• Then I knitted a couple more because I had some scrap yarn in my stash that was just right for hats.
  • Then I decided to knit a hat for my niece. I knitted that hat like I was a jazz musician. Total improv cables. It turned out great.
  • Then I realized my new little nephew needed a hat too, so I cast one on. He may need multiple hats. Babies lose hats all the time, right?

This is a troubling hat trend.

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I was sorting my Ravelry projects page the other night and came to a startling realization: in the last few years I’ve knitted myself a LOT of sweaters. The hand-knit side of my winter wardrobe is getting pretty respectable. Without trying too hard, I could probably wear hand-knits every single day. This brings me to an important question: what should I do with my commercial sweaters?

I’m wearing my commercial woolens less and less often. I have a few favorites, and a few special-purpose items (like my Icebreaker winter running gear). But most of my mountain of winter woolens don’t get much wear anymore. Why wear the turtleneck you bought on sale at TJ Maxx when you can wear the similar, but much more special sweater you knitted while watching reruns of The Big Bang Theory.

Here’s the thing though: there’s a certain security in owning a set of sweaters I don’t care that much about. My hand knits are specialspecialspecial.  I wear them gently and wash them with care. My commercial sweaters…I don’t actively try to be destructive toward them…but if a cat snags a claw in them and make a hole, or if I get a molasses stain on the sleeve, it doesn’t matter so much. The only thing I have invested is money .

I’ve come to a critical, woolen juncture, just as many knitters have before me. There’s only so much storage space in my home for sweaters. If I want to go on knitting sweaters, I need to start getting rid of some. Stuff comes in, stuff goes out. Donate them, unravel them, whatever. They need to move along.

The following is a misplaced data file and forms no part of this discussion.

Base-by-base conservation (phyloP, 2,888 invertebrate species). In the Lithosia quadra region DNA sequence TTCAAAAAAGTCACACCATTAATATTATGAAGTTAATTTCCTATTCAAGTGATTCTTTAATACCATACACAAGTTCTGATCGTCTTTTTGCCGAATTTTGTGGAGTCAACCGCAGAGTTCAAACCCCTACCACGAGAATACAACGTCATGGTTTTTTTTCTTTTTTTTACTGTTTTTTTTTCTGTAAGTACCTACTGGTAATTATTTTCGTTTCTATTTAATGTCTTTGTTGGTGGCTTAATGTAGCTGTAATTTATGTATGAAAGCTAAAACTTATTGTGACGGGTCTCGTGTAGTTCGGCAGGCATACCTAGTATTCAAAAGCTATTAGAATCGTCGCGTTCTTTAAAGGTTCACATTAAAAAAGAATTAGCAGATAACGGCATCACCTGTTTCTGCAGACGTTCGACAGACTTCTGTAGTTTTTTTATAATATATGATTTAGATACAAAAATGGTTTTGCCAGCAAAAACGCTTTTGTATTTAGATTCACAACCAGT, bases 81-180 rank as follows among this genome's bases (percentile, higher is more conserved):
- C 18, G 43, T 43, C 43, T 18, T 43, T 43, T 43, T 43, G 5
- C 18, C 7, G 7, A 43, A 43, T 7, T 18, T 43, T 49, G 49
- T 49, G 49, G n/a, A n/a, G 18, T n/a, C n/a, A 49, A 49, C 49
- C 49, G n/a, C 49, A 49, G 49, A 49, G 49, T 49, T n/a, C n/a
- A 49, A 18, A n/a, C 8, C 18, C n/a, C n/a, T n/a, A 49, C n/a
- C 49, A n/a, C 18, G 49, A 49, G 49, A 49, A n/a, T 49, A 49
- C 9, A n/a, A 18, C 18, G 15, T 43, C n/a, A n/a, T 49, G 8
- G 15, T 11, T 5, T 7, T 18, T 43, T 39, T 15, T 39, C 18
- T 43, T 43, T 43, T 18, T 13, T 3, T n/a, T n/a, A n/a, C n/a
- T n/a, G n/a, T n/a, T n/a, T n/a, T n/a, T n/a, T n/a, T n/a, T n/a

Am I ready to start jettisoning some of these commercial sweaters? Am I ready to depend on my knitting skills to outfit me for my real life?

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I’m so into stranded color work these days. No matter what, I’ve got to have at least one stranded project on the needles.

A couple of weeks ago, I picked up a simple stranded mitten pattern on Ravelry called January Mittens. I decided this project would provide a good opportunity for me to experiment with a fibery phenomenon called yarn dominance. 

A few notes about yarn dominance: When you knit stranded color work (let’s assume we’re talking about just two colors), one yarn is always coming from above and one is always coming from below. The yarn coming from above has to travel just a little farther than the yarn coming from below and, as result, that “above” strand is just a little bit tighter. This tightness makes that stitch smaller and the yarn recedes into the background. The lightly looser strand coming from the bottom does not recede; its larger stitches stand out, loud and proud in the foreground.

Playing around with yarn dominance can make a big visual impact in your stranded color work.

Like this:

I knitted one mitten with the dark gray yarn held dominant, and one mitten with white yarn held dominant. Can you tell which is which? It’s subtle but it’s definitely there.

*     *     *    Veering off topic   *     *     *

In stranded color work, if one yarn is playing the dominant role, what role does the other one play? Submissive?

That makes my knitting seem so much more outre and exciting.